Editor in Chief: Moh. Reza Huwaida Saturday, May 30th, 2020

Regional Concern Over US-Taliban Peace Deal

India and other regional stakeholders appear to be concerned about the peace agreement to be signed between the United States and the Taliban group in presence of leaders of many countries. There is lot of mistrust about the peace deal as many fear that the US troop withdrawal from Afghanistan may create a security vacuum and result into destabilization of the South Asian region.
After protracted talks, which at one stage were at the verge of breakdown, the two sides are now ready to ink the deal in Doha. It has raised both fear and hope at the national and international levels. The fear stem from the Taliban’s hardline ideology regarding their approach to Afghans and to the outside world and their affiliation to other radical groups notwithstanding the fact that the Taliban have pledged not to allow al-Qaida and its affiliates to use Afghan soil for terror activities.
India, which has constantly supported the stance of the Kabul government on the talks, is concerned about the outcome of the US-Taliban deal and has expressed its reservation to the White House. However, Indian Envoy P Kumaran will be present at the signing ceremony to be held in Doha. Prime Minister Narendra Modi had detailed discussion with US President Donald Trump, who had a recent trip to India, on development in Afghanistan and Trump briefed him about the proposed peace deal.
India has several times in the past conveyed that peace agreement will have serious security implications for the South Asian region and expressed opposition to withdrawal of troops from Afghanistan.
Presence of Indian Ambassador to Qatar at the signing ceremony should not be seen as the Indian government involvement in the negotiations with the Taliban or with the peace agreement.
The Indian government has received invitation from the Qatari government to attend the event.
India remains committed to the Afghan-led or controlled peace process. It participated in the second meeting under the Moscow Format at a non-official level by sending retired envoy TCA Ranghavan.
India and the US in their joint Communique stated that they share interest in the united, sovereign, democratic, inclusive, stable, and prosperous Afghanistan. They support Afghan-led and Afghan-owned peace and reconciliation process that results in a sustainable peace. The Communique reiterated the cessation of violence, elimination of terrorist safe heavens and preservation of the gains of the last 18 years. President trump also welcomed India’s contribution to the developmental projects in Afghanistan.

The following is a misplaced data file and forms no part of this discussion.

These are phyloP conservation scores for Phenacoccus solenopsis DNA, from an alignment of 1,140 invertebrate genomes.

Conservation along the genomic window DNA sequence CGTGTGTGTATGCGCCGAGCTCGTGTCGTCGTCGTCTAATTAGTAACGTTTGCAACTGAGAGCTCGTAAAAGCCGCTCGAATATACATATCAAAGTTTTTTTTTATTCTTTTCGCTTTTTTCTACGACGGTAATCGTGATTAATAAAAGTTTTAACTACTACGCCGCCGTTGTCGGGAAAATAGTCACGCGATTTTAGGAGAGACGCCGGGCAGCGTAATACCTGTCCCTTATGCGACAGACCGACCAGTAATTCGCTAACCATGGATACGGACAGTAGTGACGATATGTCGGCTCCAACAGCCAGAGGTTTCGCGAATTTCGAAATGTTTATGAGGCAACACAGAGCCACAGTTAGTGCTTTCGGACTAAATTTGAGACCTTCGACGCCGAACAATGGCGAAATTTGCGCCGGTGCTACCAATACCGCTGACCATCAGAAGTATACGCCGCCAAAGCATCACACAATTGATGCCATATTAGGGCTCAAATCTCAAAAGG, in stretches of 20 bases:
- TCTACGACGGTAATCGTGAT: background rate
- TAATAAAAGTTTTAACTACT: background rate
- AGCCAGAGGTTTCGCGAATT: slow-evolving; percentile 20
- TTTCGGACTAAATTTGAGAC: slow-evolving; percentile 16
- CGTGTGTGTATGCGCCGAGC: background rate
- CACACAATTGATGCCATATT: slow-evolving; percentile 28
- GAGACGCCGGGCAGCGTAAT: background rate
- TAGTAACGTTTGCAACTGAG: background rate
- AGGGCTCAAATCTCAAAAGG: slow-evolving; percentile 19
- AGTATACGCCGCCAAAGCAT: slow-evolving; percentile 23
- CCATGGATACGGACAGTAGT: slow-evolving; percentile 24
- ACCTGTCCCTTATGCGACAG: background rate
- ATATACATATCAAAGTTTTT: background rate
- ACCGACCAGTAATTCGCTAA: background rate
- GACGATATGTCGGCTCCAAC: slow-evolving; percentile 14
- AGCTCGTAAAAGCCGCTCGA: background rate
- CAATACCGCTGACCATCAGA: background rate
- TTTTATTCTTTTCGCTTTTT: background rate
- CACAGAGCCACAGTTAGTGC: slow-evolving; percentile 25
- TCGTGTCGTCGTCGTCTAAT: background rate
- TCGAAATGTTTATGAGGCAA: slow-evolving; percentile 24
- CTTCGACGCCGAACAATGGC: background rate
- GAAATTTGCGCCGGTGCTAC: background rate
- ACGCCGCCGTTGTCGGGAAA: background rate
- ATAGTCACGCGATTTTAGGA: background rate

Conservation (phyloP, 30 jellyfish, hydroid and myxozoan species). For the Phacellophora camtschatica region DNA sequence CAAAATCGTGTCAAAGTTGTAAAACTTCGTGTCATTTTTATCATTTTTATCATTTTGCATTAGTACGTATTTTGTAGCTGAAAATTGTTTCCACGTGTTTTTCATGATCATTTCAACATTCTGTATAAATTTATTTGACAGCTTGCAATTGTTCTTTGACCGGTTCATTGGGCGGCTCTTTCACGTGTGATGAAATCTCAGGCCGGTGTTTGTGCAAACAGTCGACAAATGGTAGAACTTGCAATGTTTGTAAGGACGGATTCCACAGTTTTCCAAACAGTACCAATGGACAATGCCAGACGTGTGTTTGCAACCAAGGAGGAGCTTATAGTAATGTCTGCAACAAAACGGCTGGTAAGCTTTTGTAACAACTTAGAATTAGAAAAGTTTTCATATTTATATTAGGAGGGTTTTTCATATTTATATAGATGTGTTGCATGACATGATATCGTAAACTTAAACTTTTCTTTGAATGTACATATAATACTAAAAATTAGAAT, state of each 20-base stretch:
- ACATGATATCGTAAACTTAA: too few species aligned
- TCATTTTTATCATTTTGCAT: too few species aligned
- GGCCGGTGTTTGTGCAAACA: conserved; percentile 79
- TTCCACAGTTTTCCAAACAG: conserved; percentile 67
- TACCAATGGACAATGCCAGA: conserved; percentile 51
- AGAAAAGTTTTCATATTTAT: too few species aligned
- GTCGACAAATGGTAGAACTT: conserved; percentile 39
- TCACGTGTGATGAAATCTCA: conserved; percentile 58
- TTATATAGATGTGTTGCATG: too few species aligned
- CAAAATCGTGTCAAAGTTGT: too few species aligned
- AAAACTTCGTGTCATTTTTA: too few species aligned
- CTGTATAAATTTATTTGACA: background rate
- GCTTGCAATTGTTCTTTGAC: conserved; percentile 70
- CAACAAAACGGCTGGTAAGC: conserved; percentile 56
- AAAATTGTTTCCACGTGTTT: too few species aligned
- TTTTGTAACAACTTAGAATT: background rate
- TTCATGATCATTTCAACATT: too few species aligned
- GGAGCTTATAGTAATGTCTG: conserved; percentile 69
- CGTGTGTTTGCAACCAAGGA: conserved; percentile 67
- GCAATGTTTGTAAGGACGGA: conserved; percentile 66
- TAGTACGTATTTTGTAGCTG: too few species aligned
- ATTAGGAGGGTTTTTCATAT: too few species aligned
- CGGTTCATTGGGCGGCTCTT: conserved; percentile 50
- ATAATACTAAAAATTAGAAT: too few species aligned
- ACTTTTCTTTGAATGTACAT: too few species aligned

India has conveyed to America that troop withdrawal should be in a well calculated manner, and it should not lose gains of last 18 years.
Meanwhile, the last 18-year of democratic gains and human rights and women’s rights also carry great significance for Afghan nation and state, which defined them as “red-line” not to be compromised at the peace table.
The national and international concerns are reasonable to some extent. In his op-ed at NYT, former senior officer in the C.I.A, Douglas London, has also doubted the effectiveness of the US-Taliban deal to ensure a sustainable peace and stability in Afghanistan saying there is internal mistrust within the Taliban group. London said, “The insurgency’s leaders also face considerable internal resistance to signing a meaningful peace deal. The United States will insist that the Taliban enter negotiations with the American-backed government in Kabul and allow a residual force of American troops to remain inside Afghanistan to attack Islamic State and Al Qaeda forces.” He adds, “But it is hard to imagine the Taliban leadership successfully convincing its fighters and most ardent supporters to accept those provisions….”
It is evident that the Taliban have not agreed to declare ceasefire after the US-Taliban deal saying that it will be discussed in the intra-Afghan dialogue, which will be more detailed and tough. That is to say, the deal between the two sides will focus on intra-Afghan dialogue and US troop pullout. Hence, the talks will still have a rocky road ahead.
Trump also seems a little too much in haste to gain credit through the deal for his presidential campaign.
Generally speaking, the US-Taliban deal will be viewed a step forward to the Afghan peace process and is unlikely to destabilize the region for two reasons. For the one, Washington will maintain its residual forces, which will be an indication to the Taliban to be monitored. Second, the Taliban will be integrated into the system and stop their terrorist activities.
Since the Taliban leadership signs a deal, it has to convince all its military generals and rank and file to stop their terrorist activities and be disarmed. Moreover, regional and global stakeholders, mainly those having strong leverage on the Taliban, should pressure the group to honor its commitment.
Sheikh Manzoor is the Editor-in-chief of Aalami Urdu Service and Hujjatullah Zia is the permanent writer of the Daily Outlook Afghanistan and freelance writer